The FDA has tried to push back on this marketing, and the rush on T scripts has slowed somewhat. But America’s seemingly unique, existential, and deep-seated cultural fears of a loss of testosterone, virility, and masculinity may have primed some folks to lend credence to talk over the last decade of a supposed T crisis and its effects on people’s politics . 


However, most of these fears—and in fact most popular ideas about the intersection between T and politics—are based on anemic understandings of the effects of what more recent research shows is actually an incredibly complex and malleable hormone. 

The Real Story of Testosterone and Politics 

Some endocrinologists argue that our core understanding of T, as a fundamentally male sex hormone, is inherently flawed. After all, ovaries produce T too—albeit usually at lower levels than testes—and it plays a vital, if less visible, role in female sexual development and general health. Labeling estrogen as a fundamentally female hormone is also suspect, given that that people born with testes produce it too, and men’s overall health depends on a good balance between it and T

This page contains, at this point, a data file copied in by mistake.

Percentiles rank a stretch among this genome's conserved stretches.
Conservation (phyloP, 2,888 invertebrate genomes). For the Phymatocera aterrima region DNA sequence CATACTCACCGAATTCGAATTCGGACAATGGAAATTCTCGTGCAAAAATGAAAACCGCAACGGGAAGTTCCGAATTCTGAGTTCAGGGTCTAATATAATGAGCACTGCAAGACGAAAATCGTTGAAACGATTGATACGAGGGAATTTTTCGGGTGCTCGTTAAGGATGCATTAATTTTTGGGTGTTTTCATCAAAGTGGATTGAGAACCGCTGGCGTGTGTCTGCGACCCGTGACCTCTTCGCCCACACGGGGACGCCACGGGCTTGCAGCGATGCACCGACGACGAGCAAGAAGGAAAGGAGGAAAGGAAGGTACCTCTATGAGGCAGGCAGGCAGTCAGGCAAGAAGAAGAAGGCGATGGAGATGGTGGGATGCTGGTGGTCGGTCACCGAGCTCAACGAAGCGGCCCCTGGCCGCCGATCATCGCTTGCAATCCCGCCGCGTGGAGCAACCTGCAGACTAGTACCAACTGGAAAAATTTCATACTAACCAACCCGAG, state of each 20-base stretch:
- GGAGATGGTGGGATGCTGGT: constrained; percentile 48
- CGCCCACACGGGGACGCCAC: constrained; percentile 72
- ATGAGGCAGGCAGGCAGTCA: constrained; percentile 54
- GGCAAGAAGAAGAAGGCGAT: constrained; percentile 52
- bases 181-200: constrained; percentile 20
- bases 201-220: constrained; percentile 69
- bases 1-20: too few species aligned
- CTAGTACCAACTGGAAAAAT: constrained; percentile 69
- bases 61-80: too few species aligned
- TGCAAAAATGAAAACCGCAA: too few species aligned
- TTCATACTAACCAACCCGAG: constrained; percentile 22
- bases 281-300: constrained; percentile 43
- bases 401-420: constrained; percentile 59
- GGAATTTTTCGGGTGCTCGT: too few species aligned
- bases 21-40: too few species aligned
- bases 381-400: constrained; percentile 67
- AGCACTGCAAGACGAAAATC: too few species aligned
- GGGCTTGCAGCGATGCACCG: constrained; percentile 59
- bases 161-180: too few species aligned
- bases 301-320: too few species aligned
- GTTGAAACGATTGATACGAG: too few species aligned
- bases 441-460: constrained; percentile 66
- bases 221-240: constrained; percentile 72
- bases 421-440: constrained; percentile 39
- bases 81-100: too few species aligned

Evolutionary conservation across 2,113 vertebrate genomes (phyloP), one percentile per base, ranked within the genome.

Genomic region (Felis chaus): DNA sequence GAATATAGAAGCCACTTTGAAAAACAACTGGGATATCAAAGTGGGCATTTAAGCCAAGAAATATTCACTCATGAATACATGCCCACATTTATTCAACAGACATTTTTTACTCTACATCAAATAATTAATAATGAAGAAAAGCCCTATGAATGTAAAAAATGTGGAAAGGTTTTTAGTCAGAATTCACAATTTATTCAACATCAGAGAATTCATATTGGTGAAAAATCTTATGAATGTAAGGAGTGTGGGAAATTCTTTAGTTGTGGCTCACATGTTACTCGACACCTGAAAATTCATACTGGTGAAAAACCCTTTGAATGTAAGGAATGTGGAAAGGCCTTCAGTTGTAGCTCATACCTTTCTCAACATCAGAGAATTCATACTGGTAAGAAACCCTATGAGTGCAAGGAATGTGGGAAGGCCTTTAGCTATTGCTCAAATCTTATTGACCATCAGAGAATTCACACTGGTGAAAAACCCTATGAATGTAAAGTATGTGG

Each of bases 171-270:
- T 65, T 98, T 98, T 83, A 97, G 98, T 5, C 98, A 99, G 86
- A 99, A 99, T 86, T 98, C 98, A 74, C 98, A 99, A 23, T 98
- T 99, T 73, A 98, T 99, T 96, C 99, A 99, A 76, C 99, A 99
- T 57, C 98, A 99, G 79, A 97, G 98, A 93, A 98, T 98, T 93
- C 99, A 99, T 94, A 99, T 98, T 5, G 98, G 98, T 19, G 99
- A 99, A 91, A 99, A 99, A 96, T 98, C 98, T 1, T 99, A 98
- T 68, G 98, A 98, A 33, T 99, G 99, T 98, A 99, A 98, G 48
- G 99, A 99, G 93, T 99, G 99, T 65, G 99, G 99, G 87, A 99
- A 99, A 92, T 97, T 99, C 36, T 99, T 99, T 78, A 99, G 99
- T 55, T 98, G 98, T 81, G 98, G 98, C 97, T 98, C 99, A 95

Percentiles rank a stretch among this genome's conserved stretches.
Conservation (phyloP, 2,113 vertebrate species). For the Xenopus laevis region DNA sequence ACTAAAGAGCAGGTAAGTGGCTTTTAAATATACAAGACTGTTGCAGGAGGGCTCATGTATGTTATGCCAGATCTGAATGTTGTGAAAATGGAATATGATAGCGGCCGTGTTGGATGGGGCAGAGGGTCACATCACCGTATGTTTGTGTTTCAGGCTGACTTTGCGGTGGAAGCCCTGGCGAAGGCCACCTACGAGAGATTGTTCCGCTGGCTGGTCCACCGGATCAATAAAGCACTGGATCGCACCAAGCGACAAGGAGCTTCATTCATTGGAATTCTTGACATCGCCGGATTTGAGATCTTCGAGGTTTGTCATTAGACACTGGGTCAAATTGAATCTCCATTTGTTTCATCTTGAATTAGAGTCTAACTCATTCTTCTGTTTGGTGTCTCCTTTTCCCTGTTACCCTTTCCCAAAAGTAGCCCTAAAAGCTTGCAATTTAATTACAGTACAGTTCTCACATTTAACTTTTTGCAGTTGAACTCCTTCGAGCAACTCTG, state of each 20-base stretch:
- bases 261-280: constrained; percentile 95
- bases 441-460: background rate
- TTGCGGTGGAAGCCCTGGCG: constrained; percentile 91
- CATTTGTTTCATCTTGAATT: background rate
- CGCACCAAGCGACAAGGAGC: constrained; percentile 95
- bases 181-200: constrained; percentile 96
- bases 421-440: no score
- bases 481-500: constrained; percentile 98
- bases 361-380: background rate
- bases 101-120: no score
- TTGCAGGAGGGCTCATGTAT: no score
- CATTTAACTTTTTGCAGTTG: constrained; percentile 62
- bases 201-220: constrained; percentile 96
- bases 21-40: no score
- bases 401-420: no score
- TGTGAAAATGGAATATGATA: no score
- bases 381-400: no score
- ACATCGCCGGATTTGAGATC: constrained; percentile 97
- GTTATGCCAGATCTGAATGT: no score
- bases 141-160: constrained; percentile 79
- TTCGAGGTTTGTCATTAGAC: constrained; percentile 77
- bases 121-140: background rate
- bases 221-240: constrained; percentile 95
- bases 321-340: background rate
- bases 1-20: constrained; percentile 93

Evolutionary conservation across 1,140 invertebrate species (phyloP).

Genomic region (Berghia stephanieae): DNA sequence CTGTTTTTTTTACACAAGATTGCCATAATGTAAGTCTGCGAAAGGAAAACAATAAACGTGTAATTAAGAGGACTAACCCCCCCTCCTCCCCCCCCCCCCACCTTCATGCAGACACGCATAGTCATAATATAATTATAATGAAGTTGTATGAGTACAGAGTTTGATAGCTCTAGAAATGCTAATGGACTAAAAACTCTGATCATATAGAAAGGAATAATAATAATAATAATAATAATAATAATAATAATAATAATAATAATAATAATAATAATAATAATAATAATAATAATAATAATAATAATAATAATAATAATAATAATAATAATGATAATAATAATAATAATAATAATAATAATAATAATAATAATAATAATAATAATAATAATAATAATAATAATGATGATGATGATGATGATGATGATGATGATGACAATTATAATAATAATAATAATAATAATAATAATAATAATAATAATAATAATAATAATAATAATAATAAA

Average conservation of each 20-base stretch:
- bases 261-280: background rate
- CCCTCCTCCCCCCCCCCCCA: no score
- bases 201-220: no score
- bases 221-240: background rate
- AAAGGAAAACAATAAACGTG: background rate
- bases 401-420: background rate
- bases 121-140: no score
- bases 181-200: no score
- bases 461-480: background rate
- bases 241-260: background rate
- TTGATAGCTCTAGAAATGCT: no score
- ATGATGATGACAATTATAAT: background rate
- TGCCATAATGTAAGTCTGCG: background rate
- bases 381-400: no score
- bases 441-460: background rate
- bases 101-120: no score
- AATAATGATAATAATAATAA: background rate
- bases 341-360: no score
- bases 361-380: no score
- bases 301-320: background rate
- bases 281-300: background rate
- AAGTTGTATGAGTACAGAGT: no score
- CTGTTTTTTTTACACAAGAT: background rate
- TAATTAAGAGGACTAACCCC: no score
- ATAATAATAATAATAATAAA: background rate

Average hormone levels also vary wildly from person to person according to genetics, developmental and environmental factors, and a host of other variables. So a “normal” male or female testosterone level actually describes a broad range. According to experts, it’s more a rule of thumb than a hard-and-fast metric. It’s far easier than many people seem to think to find AFAB people with naturally “male” T profiles or AMAB people with naturally “female” profiles. People’s testosterone levels also swing around wildly throughout the day and move up and down in response to developments in our lives: Men seem to experience notable dips in T while caring for a new child, for example.